Central Park West by James Comey

Plenty of people still blame former F.B.I. chief James Comey for the dire result of the 2016 election, because of his ill-timed reopening of the probe into Hillary Clinton’s e-mails. I made myself pick up his debut legal thriller with an open mind, and, I must admit, Comey acquits himself like a pro.

You can’t argue with his credentials. Comey served as deputy attorney general under George W. Bush, and as head of the F.B.I. under both Obama and Trump. Before that he was the top federal prosecutor for the Southern District of New York, so he knows the justice system inside out.

His knowledge of the friction between state and federal agencies, which don’t always play nicely together, provides grist for the story of the collision of two made-in-tabloid-heaven cases: the state trial of Kyra Burke, accused of murdering her husband, the disgraced former governor of New York (any resemblance to Andrew Cuomo is surely coincidental), and the federal prosecution of Dominic D’Amico, head of the city’s biggest crime family (any resemblance to the Gambino family, which Comey prosecuted in 2002, is probably intentional).

It’s not looking great for Kyra, a glamorous law professor and activist whose husband got #MeToo’d out of office and is subsequently murdered in his Central Park West apartment. Video evidence of someone who resembles Kyra entering and leaving their building at the time of the murder in an Hermès scarf and Jackie O sunglasses points to her as the culprit. She’s also got a financial motive and might strike a jury as a cool customer, which makes her defense attorney nervous: “Despite all the bullshit about Martha Stewart flourishing in jail, women like Kyra Burke didn’t do well in prison. And Martha had done five months in a minimum-security-club-fed; Kyra was staring at life in a New York state prison.”

But when a proffer of information to a judge by D’Amico during his trial casts doubt on her guilt and ends badly for the mobster, the federal prosecutor’s office and the F.B.I., who have been working long and hard to nail him, have to pivot to a different line of inquiry.

James Comey’s knowledge of the friction between state and federal agencies provides grist for the collision of two made-in-tabloid-heaven cases.

Comey toils earnestly to make Nora Carleton, a harried single mom and prosecutor for the Southern District of New York, the heart of the book. She’s based on his daughter Maurene, who shares Nora’s job and successfully prosecuted Ghislaine Maxwell for sex trafficking. Somebody deserves a very special Father’s Day gift this year.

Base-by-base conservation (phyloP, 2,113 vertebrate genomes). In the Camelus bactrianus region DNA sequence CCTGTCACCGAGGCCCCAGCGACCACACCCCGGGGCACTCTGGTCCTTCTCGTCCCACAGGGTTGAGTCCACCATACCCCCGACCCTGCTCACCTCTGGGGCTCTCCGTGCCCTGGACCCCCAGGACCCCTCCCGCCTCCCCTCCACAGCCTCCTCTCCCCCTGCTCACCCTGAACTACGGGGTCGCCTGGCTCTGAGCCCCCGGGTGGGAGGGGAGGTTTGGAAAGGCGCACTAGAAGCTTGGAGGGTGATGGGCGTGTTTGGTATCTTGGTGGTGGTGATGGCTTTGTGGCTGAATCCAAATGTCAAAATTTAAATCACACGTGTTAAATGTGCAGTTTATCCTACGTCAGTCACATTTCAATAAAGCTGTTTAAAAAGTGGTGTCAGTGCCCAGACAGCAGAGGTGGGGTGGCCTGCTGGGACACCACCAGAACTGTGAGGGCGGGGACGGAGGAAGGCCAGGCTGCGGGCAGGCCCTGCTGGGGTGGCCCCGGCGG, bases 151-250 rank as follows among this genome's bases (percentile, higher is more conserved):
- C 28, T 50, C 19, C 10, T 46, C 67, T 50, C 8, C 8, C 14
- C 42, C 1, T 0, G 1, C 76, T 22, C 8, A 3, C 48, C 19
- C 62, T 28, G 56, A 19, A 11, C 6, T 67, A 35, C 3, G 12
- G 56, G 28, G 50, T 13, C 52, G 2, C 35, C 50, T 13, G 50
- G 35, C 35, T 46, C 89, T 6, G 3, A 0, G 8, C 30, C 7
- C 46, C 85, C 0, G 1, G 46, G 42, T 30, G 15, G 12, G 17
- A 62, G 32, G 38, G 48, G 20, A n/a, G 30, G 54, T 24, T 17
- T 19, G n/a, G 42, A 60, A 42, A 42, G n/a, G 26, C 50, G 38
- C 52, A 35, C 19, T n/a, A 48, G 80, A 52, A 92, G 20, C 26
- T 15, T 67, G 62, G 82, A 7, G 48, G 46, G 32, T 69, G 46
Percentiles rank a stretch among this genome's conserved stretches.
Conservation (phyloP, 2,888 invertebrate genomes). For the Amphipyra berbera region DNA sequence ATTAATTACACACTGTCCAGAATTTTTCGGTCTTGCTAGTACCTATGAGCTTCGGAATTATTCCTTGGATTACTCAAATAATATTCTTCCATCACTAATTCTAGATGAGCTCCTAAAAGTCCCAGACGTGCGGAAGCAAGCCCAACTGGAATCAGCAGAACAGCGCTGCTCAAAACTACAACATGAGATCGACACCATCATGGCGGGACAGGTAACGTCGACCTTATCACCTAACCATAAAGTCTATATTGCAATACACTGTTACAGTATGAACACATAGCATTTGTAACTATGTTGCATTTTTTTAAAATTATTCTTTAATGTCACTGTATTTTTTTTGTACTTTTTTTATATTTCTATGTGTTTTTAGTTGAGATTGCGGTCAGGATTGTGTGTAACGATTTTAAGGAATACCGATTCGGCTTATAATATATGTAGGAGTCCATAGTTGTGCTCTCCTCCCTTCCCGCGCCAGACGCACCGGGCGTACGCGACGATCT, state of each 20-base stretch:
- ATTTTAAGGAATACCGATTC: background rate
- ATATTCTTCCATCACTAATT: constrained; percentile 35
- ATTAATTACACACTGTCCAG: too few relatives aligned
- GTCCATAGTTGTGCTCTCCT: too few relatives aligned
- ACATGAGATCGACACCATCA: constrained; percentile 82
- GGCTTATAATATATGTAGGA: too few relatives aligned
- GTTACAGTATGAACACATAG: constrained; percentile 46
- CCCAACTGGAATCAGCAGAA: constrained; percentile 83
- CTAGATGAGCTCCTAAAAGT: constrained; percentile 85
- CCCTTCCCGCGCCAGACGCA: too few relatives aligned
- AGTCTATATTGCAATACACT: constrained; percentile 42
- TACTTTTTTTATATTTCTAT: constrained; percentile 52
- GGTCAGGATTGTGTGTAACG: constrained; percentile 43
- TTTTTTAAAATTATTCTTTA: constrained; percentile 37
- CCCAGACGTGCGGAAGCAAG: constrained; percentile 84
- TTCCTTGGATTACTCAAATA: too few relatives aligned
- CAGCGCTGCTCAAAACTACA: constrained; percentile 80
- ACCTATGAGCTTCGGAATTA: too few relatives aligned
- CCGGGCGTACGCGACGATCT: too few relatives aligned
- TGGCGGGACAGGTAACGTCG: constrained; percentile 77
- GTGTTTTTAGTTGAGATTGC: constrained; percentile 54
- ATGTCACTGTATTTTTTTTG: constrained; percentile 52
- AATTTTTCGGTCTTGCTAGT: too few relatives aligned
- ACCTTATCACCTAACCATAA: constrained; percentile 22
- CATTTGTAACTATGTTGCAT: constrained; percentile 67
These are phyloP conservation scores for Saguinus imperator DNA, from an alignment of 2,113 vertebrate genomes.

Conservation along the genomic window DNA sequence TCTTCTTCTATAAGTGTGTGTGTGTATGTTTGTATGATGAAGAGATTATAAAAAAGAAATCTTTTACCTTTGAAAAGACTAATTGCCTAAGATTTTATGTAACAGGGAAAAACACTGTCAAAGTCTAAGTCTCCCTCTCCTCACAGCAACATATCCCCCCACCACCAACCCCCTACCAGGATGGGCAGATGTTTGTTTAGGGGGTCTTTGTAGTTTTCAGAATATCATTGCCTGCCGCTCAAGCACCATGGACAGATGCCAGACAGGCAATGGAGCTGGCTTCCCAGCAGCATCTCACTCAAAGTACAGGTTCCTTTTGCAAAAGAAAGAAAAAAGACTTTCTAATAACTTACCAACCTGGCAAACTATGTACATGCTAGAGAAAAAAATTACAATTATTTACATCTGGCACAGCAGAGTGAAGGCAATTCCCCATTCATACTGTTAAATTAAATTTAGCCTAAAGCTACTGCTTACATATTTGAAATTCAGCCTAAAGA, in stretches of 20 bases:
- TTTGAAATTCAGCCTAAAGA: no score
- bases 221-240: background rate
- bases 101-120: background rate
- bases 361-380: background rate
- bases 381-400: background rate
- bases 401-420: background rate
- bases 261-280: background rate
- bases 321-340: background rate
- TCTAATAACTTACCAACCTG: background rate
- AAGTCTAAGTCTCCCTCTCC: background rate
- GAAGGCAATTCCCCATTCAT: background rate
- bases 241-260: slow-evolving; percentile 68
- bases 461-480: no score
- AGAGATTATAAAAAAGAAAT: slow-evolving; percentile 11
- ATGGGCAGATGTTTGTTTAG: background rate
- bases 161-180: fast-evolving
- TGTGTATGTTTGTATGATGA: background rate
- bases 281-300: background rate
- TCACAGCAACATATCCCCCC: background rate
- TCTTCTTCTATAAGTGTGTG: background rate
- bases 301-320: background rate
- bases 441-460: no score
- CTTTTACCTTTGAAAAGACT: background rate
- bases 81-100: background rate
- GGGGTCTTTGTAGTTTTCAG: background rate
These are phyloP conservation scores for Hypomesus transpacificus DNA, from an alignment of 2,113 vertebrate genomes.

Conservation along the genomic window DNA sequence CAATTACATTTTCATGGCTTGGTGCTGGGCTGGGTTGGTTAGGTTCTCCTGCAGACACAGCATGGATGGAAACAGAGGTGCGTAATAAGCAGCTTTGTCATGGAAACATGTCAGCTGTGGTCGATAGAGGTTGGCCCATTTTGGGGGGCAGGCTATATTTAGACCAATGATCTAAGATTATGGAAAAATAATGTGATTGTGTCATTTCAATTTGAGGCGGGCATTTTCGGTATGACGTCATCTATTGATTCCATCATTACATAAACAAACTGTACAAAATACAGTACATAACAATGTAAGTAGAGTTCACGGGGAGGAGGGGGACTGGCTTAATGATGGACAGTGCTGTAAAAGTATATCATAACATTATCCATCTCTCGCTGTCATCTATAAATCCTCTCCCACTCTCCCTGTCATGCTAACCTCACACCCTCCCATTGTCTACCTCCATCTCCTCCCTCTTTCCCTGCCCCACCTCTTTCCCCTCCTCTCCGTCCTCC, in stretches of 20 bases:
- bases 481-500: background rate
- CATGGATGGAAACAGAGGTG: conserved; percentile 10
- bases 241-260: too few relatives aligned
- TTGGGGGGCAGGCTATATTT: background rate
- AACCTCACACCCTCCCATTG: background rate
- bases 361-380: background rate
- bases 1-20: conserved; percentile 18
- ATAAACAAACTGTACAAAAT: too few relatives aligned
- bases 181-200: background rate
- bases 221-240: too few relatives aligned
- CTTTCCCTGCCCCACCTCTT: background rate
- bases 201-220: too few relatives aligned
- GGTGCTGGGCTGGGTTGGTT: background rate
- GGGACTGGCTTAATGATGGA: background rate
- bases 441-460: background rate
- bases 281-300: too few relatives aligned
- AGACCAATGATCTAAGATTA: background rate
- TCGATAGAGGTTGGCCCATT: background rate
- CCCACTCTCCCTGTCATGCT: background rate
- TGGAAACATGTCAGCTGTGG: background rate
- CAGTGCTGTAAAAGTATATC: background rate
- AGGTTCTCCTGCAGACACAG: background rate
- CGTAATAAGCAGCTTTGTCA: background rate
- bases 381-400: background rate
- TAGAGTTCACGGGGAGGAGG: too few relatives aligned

Comey testifies at his confirmation hearing as members of his family look on, 2013.

But Nora is upstaged by her colleague Benny Dugan, a legendary organized-crime investigator and outsize Brooklyn-born character who walks right up to the line with his methods. He maintains useful relationships with Mafia families by showing respect for their traditions and notions of honor, an attitude that’s reciprocated.

Together, Benny and Nora enlist a small army of acronymed agencies (your tolerance for this alphabet soup may be tested) to get at the truth behind D’Amico’s tip. Benny works his informants and Mafia connections, and Benny and Nora’s F.B.I. partners deploy all manner of cool technology to track down the elusive killer.

The courtroom scenes in Central Park West are among the book’s highlights, particularly the sweaty, O.T.T. antics of D’Amico’s Listerine-chugging, Polo-scented lawyer. (Comey doesn’t even try to disguise the model for this character; Salvatore Butler is just a consonant away from John Gotti’s lawyer, Bruce Cutler.) Kyra’s attorney is a master of the meaningful pause and artfully emphasized phrase, but beneath the suave confidence, Comey lets us know what he’s usually thinking: “We’re fucked.”

Central Park West features a disgraced former governor of New York (any resemblance to Andrew Cuomo is surely coincidental) and the head of the city’s biggest crime family (any resemblance to the Gambino family is probably intentional).

Unsurprisingly for someone steeped in the intricacies and minutiae of the law, Comey the fiction writer turns out to be an obsessive observer. No detail escapes his notice, from trial fashion choices to the mixed bag of architecture represented by the government buildings of Lower Manhattan.

Here’s his description of an especially intimidating courtroom: “It was like an architecture class final exam—thirty-foot-high dark-stained oak walls with round arches and fluted ionic pilasters supporting what seemed to be an acre of cream-colored ceiling.... Four enormous brass and cast-ivory bowl pendant lights hung menacingly down from the ceiling, ready to drop on anyone who disrespected the gods of justice.”

The justice gods who preside over the proceedings in Central Park West don’t unleash any light fixtures, but they do drop the ball a bit when it comes to identifying the guilty. They only get it half-right in a twisty dénouement that’s preceded by plotting that’s tight and inventive throughout.

Many former politicians and government officials, going way back if you count Harry Truman’s daughter, Margaret, have tried their hand at writing mysteries and thrillers with varying degrees of success, but Comey pulls it off better than most. A sequel is already in the pipeline—the man who got fired by Donald Trump and whose daughter/muse helped put Ghislaine Maxwell away is unlikely to run out of material.

Lisa Henricksson reviews mystery books for AIR MAIL. She lives in New York City